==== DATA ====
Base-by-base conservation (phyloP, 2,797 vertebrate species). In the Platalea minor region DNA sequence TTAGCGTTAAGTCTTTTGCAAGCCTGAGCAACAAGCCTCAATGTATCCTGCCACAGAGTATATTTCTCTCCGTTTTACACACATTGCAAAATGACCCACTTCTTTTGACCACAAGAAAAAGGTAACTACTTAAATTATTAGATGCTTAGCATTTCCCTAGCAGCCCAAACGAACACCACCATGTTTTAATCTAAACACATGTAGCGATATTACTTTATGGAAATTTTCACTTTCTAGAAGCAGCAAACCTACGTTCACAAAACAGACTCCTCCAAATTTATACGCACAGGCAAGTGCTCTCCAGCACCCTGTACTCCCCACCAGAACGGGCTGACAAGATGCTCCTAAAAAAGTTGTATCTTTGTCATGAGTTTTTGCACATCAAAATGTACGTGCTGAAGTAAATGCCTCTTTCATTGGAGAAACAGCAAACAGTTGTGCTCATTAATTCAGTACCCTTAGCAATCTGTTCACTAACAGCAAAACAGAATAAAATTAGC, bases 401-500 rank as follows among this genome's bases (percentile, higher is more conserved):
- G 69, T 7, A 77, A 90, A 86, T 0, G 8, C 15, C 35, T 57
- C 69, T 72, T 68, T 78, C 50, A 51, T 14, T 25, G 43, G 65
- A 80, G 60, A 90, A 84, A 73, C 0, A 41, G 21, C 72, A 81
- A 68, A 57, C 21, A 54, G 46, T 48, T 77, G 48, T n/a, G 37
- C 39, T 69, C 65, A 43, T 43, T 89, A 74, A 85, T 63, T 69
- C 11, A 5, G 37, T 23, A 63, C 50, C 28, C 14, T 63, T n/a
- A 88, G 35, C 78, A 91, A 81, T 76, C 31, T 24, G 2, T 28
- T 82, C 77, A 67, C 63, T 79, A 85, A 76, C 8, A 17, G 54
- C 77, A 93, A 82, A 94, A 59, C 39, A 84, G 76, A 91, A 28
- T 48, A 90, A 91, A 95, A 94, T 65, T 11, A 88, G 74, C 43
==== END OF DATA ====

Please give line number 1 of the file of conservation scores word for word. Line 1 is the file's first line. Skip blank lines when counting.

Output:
Base-by-base conservation (phyloP, 2,797 vertebrate species). In the Platalea minor region DNA sequence TTAGCGTTAAGTCTTTTGCAAGCCTGAGCAACAAGCCTCAATGTATCCTGCCACAGAGTATATTTCTCTCCGTTTTACACACATTGCAAAATGACCCACTTCTTTTGACCACAAGAAAAAGGTAACTACTTAAATTATTAGATGCTTAGCATTTCCCTAGCAGCCCAAACGAACACCACCATGTTTTAATCTAAACACATGTAGCGATATTACTTTATGGAAATTTTCACTTTCTAGAAGCAGCAAACCTACGTTCACAAAACAGACTCCTCCAAATTTATACGCACAGGCAAGTGCTCTCCAGCACCCTGTACTCCCCACCAGAACGGGCTGACAAGATGCTCCTAAAAAAGTTGTATCTTTGTCATGAGTTTTTGCACATCAAAATGTACGTGCTGAAGTAAATGCCTCTTTCATTGGAGAAACAGCAAACAGTTGTGCTCATTAATTCAGTACCCTTAGCAATCTGTTCACTAACAGCAAAACAGAATAAAATTAGC, bases 401-500 rank as follows among this genome's bases (percentile, higher is more conserved):